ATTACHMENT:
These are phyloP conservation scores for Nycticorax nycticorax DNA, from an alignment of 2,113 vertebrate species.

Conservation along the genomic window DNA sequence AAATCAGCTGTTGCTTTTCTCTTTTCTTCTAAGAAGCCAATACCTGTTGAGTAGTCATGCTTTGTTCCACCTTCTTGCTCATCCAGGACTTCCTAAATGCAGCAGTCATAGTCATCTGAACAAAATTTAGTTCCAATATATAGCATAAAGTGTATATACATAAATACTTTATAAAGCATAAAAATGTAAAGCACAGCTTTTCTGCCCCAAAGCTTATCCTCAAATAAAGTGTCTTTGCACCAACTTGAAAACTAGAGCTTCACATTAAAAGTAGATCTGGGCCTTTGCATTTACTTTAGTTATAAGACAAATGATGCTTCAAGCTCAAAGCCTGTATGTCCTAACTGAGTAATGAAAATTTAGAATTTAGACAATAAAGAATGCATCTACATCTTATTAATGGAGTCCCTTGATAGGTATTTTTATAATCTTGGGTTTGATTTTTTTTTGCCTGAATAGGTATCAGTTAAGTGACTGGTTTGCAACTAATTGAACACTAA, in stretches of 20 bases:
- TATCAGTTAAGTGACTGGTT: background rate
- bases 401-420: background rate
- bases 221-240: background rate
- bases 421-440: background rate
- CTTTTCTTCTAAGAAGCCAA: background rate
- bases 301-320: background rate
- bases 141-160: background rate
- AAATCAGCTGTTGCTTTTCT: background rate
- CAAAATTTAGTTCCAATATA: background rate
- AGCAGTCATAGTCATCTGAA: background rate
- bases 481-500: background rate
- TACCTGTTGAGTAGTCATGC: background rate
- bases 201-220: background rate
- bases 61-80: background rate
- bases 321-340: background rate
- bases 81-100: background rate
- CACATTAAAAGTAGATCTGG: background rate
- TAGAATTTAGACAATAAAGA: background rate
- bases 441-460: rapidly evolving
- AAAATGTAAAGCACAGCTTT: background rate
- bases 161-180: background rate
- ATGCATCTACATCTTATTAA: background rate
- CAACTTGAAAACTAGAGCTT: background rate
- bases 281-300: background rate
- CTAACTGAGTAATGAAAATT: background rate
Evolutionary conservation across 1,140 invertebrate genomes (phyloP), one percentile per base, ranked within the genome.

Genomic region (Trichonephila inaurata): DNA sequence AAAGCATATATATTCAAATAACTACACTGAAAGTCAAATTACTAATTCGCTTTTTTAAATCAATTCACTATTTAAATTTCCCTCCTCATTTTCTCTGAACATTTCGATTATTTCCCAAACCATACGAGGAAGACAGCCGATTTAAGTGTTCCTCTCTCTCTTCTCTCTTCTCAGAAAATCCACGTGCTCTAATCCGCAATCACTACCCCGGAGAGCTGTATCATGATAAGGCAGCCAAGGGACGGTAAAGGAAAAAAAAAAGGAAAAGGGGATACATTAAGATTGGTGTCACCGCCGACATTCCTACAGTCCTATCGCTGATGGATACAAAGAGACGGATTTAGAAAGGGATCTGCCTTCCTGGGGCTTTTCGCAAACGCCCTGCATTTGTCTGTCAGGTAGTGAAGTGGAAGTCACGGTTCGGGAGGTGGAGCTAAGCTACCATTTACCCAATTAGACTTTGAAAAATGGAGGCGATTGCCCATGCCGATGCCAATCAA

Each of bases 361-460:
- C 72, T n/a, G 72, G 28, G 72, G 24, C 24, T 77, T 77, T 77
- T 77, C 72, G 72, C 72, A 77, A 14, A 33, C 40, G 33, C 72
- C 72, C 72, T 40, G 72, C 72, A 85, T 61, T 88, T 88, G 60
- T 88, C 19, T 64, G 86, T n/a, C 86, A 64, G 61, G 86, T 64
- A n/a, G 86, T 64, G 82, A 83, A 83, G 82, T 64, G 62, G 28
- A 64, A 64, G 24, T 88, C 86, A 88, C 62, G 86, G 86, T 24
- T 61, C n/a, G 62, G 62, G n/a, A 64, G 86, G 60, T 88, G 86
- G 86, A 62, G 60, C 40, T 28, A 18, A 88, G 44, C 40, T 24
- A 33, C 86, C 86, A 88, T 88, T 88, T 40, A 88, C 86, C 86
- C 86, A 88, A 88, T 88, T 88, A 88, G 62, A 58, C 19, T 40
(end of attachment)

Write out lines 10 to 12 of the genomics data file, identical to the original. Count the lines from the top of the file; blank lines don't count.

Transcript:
- AAATCAGCTGTTGCTTTTCT: background rate
- CAAAATTTAGTTCCAATATA: background rate
- AGCAGTCATAGTCATCTGAA: background rate